Exfoliative keratolysis (EK), also called keratolysis exfoliativa, is a chronic skin condition with periods of flare-ups and remission. EK is tricky to manage because your skin can become quite dry, but the condition is aggravated by moisture. Although there is no standard treatment or cure for EK, there are ways you can minimize the blisters, peeling and potential for skin irritation.
Use Simple Skin Care
You want to minimize contact between your hands and potentially irritating products, which can make peeling worse. When washing your hands, use a mild, hypoallergenic soap and warm water. The ideal soaps for handwashing will be free of dyes and perfumes, such as soaps for sensitive skin or babies. When you are bathing or washing dishes, consider wearing latex gloves to keep your hands protected from harsh soaps or detergents.
You can also wear latex gloves when applying your favorite body and hair care products. Wearing gloves when your hands are exposed to water for long periods can also reduce peeling. You may notice after washing your hands, your hands blister and peel more. Although it is unavoidable, both water and friction seem to exacerbate EK.
Don't Be Abrasive
It may be tempting to peel the skin as new blisters form or use body scrubs to accelerate the exfoliation process. Since your skin is not exfoliating in a normal manner, helping the exfoliation along will only make the problem worse. Areas of your palms where the skin has peeled will often form new blisters from the friction. EK is generally not painful, but when the same areas of your palms repeatedly blister and peel, the area can become irritated and vulnerable to infection.
Look For Patterns
Most people with EK will notice certain seasons or the current state of their health can cause or exacerbate flare-ups. For example, if you have severe seasonal allergies, EK may be worse from late winter to early fall. If you notice a correlation between allergies and EK, you may want to consider changing your current allergy treatment. In severe cases of EK, prescription corticosteroids may be helpful to gain control over the condition temporarily.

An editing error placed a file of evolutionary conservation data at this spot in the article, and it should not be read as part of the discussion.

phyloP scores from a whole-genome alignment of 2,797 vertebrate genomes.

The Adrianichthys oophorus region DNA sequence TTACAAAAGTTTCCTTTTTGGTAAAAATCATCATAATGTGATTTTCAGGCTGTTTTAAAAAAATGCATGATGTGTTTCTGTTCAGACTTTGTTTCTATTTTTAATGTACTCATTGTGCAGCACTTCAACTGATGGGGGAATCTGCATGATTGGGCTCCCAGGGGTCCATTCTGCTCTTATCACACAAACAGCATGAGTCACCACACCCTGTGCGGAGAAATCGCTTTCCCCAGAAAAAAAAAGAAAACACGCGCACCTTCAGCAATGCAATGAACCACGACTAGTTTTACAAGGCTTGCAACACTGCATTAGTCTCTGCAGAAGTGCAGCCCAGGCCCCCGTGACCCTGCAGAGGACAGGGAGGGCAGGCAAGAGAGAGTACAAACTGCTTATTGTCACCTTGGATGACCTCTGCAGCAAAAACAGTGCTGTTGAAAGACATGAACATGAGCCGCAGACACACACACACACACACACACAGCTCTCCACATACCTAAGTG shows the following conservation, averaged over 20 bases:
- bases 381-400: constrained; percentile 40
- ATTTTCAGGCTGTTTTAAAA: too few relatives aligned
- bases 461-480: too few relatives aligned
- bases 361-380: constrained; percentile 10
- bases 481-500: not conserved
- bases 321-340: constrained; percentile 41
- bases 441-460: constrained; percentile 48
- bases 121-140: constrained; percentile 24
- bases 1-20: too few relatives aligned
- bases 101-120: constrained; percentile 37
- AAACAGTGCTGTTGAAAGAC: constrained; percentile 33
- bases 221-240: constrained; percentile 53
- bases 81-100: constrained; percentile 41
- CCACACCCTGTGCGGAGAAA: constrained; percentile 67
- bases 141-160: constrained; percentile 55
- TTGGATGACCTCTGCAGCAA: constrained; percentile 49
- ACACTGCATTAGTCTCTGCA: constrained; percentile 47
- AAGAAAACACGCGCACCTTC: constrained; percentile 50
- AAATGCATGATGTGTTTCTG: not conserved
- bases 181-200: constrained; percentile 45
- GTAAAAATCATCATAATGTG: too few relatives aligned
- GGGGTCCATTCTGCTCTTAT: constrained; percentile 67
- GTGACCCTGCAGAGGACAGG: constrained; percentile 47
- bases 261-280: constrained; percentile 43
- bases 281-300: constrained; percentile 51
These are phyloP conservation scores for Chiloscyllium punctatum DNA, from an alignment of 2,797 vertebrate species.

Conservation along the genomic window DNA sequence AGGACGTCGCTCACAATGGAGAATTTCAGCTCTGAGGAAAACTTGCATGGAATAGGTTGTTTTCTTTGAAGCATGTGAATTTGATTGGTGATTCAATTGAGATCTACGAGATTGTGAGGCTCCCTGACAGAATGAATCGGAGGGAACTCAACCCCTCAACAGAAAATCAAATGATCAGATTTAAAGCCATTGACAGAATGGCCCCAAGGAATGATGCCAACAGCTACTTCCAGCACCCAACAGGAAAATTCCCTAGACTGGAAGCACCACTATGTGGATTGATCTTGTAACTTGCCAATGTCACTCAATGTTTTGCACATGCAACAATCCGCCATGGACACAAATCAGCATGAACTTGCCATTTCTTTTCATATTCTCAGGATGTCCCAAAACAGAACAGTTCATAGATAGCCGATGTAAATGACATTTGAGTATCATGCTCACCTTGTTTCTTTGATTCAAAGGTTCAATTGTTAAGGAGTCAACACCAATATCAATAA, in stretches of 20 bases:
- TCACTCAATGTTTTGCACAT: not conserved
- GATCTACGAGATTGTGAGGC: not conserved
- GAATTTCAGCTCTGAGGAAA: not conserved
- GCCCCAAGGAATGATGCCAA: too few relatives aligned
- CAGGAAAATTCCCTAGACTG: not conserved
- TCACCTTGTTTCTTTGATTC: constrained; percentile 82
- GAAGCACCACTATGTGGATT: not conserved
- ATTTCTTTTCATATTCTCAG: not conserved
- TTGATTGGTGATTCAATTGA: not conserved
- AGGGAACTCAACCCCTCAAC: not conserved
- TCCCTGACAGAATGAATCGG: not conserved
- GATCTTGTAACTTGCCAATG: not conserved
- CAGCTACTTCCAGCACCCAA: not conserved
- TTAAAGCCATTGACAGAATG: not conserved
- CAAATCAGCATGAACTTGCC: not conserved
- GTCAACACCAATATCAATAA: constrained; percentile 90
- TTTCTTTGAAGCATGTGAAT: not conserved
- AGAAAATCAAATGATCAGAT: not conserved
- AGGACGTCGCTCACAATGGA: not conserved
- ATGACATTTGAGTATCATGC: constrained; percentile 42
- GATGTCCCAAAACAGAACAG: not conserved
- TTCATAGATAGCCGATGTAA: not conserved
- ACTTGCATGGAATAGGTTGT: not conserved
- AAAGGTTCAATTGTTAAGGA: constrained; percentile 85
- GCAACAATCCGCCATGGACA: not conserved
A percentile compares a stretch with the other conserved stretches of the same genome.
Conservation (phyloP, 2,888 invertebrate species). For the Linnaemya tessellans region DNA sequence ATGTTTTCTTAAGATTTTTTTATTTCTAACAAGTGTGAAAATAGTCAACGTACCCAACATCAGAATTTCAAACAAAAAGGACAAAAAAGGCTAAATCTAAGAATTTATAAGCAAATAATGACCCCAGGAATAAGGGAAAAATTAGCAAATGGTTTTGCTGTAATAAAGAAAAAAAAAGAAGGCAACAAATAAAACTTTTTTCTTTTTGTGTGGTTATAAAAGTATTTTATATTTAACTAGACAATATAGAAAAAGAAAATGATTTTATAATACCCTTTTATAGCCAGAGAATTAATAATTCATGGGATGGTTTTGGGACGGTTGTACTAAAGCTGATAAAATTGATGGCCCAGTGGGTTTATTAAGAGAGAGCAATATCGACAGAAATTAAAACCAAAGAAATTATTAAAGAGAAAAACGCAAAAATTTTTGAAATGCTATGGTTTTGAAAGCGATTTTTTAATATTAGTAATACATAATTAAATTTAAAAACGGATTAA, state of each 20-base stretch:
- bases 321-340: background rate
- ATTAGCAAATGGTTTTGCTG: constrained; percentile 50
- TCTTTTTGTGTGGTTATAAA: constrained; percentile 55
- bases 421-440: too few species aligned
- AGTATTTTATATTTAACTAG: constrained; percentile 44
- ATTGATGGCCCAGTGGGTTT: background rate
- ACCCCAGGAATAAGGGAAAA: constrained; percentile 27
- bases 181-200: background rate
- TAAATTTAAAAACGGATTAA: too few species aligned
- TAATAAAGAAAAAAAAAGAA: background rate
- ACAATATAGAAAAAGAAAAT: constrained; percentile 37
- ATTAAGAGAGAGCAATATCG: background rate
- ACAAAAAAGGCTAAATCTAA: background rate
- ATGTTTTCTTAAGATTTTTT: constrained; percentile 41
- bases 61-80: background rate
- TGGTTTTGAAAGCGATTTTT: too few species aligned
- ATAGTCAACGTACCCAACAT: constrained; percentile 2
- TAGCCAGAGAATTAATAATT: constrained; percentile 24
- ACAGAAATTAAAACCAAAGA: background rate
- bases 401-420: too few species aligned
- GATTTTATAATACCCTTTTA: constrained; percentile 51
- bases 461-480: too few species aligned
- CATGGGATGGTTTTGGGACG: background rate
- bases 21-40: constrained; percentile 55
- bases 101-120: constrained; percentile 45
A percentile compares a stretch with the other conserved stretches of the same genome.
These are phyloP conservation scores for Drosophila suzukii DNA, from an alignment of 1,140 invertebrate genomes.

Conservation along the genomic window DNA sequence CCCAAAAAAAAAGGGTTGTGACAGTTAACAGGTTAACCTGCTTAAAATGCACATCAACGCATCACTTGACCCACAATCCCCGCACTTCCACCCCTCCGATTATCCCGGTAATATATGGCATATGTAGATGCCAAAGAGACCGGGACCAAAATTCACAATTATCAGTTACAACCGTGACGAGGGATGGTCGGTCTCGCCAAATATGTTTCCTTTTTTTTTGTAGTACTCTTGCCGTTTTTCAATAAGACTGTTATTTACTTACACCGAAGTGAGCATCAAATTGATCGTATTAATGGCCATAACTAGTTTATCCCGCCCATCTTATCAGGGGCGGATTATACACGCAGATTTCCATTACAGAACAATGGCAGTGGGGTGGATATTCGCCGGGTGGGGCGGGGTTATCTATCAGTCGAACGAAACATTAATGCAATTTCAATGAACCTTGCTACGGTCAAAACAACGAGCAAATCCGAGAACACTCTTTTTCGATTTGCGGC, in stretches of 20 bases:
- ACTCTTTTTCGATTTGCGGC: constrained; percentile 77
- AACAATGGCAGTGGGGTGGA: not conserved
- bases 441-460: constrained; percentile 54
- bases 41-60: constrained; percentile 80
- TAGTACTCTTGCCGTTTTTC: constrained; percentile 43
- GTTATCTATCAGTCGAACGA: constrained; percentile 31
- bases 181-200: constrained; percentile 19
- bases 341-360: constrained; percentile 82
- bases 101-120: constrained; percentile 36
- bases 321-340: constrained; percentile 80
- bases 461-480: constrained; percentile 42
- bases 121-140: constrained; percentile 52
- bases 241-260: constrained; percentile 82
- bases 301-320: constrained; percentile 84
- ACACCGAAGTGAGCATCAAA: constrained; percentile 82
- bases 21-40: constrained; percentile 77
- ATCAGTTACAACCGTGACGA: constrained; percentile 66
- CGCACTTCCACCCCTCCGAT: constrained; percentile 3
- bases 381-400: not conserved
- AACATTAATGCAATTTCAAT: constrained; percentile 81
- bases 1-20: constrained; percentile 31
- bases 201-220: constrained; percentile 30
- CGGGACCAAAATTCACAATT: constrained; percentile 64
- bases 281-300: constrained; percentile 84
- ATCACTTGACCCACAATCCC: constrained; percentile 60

Although EK most commonly affects the palms, it can also affect your feet. If the soles of your feet are affected by EK, you may notice more flare-ups in the warmer months. Since the moisture from sweaty feet can encourage peeling, keeping your feet dry can be helpful. Make sure you wear breathable socks made from cotton and choose open shoes whenever possible. Foot powders and sprays are also effective at keeping your feet dry. You can apply an unscented antiperspirant to the soles of your feet if the skin is not irritated and it does not worsen the condition.
Although EK is rarely a painful dermatological condition, you may find the condition is embarrassing and a nuisance. If you are frustrated with flare-ups, you may want to talk to a dermatologist, like Henry E. Wiley, III, M.D. Even without a known cure for EK, a combination of lifestyle and prescription treatments can help you minimize the unsightly blisters and peeling.